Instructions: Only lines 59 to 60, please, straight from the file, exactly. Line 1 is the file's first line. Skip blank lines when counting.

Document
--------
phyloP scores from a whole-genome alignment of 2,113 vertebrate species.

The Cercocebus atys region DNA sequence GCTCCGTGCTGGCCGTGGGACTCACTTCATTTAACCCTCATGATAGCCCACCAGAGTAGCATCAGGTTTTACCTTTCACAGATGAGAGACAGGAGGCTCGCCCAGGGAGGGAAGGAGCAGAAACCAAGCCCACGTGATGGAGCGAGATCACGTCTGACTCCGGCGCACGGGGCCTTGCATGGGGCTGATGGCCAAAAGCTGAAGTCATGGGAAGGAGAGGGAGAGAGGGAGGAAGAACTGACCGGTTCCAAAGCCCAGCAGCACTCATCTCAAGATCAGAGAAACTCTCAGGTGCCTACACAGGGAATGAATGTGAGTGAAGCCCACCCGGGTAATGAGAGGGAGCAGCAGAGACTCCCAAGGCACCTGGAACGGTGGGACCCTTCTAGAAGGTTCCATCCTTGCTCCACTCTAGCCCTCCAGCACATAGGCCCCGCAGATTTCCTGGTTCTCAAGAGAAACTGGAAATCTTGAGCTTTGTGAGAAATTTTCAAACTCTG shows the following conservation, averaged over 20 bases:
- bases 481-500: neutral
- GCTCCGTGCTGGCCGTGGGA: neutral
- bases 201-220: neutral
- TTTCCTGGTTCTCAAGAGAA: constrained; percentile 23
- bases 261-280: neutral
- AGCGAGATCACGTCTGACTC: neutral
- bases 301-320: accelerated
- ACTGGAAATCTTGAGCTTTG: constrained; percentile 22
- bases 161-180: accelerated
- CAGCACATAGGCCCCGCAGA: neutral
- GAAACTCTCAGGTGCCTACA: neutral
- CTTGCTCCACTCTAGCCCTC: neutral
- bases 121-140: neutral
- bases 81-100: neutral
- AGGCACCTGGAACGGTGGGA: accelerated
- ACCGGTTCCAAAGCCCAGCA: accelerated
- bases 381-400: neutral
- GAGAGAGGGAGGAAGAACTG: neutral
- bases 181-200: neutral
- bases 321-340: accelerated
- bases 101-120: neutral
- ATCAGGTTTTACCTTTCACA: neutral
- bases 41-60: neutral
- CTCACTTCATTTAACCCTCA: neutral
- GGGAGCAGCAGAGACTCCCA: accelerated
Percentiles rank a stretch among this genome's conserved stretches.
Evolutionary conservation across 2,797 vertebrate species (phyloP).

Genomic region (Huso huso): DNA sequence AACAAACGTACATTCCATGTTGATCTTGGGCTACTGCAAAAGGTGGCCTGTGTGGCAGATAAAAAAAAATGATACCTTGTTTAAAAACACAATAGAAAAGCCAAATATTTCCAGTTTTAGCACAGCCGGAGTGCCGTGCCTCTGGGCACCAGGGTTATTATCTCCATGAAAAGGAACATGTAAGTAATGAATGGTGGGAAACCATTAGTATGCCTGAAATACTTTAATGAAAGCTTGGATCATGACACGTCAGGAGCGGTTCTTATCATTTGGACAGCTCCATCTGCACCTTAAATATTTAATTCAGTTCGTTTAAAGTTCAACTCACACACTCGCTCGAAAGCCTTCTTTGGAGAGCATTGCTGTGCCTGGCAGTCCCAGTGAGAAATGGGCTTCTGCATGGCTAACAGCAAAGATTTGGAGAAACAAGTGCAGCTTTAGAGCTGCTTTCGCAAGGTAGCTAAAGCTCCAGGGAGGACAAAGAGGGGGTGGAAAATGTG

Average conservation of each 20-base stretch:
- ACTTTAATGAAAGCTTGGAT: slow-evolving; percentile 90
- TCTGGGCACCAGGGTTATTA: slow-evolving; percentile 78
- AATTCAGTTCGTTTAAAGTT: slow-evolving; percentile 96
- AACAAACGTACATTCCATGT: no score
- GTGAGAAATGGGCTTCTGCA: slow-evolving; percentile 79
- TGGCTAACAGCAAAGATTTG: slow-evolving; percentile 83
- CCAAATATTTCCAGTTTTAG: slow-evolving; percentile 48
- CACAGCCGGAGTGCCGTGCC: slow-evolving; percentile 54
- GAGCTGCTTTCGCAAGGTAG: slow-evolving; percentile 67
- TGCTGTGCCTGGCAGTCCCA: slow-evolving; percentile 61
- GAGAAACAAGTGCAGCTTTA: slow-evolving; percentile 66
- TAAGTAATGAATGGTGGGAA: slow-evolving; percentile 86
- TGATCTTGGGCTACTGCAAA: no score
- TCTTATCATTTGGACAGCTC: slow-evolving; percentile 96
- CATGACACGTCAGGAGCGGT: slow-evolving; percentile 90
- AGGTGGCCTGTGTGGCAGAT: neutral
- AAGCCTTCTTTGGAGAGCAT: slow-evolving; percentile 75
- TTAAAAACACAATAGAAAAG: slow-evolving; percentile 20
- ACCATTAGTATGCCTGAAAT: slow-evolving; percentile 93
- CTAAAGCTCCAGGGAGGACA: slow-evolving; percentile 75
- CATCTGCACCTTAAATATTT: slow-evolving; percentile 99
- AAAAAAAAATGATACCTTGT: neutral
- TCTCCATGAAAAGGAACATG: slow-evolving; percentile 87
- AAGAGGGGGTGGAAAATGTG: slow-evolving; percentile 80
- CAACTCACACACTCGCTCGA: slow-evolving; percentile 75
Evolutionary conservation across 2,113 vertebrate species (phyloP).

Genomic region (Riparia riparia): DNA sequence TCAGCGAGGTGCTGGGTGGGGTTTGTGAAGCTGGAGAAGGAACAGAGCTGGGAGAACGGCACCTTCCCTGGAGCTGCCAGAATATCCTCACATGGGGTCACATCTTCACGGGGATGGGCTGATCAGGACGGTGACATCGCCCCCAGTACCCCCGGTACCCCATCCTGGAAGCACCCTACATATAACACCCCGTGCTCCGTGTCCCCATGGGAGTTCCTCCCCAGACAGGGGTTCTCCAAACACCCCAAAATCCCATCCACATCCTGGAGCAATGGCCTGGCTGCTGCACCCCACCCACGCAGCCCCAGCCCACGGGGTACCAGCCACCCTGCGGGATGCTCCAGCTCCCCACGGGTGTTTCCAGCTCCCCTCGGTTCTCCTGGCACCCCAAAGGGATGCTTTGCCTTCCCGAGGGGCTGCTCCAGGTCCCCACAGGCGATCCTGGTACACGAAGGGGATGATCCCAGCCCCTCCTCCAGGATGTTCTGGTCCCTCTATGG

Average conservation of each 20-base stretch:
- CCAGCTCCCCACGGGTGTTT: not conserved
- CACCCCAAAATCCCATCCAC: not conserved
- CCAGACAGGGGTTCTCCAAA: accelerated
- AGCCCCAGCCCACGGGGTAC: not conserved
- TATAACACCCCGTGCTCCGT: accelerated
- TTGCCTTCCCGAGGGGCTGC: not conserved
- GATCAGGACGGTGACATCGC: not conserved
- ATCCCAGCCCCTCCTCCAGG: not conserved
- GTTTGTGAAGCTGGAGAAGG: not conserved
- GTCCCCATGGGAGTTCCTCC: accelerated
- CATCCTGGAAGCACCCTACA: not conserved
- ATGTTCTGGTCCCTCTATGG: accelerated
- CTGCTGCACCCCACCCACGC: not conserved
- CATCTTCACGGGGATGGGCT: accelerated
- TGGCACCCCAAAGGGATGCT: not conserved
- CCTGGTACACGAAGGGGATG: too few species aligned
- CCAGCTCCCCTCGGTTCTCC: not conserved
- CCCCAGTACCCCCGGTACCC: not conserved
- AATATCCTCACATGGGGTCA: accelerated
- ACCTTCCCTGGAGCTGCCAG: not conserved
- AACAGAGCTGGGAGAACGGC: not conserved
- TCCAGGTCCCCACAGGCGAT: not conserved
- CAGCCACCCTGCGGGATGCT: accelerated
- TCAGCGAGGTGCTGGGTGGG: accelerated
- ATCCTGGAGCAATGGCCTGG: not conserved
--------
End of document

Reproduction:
Average conservation of each 20-base stretch:
- CCAGCTCCCCACGGGTGTTT: not conserved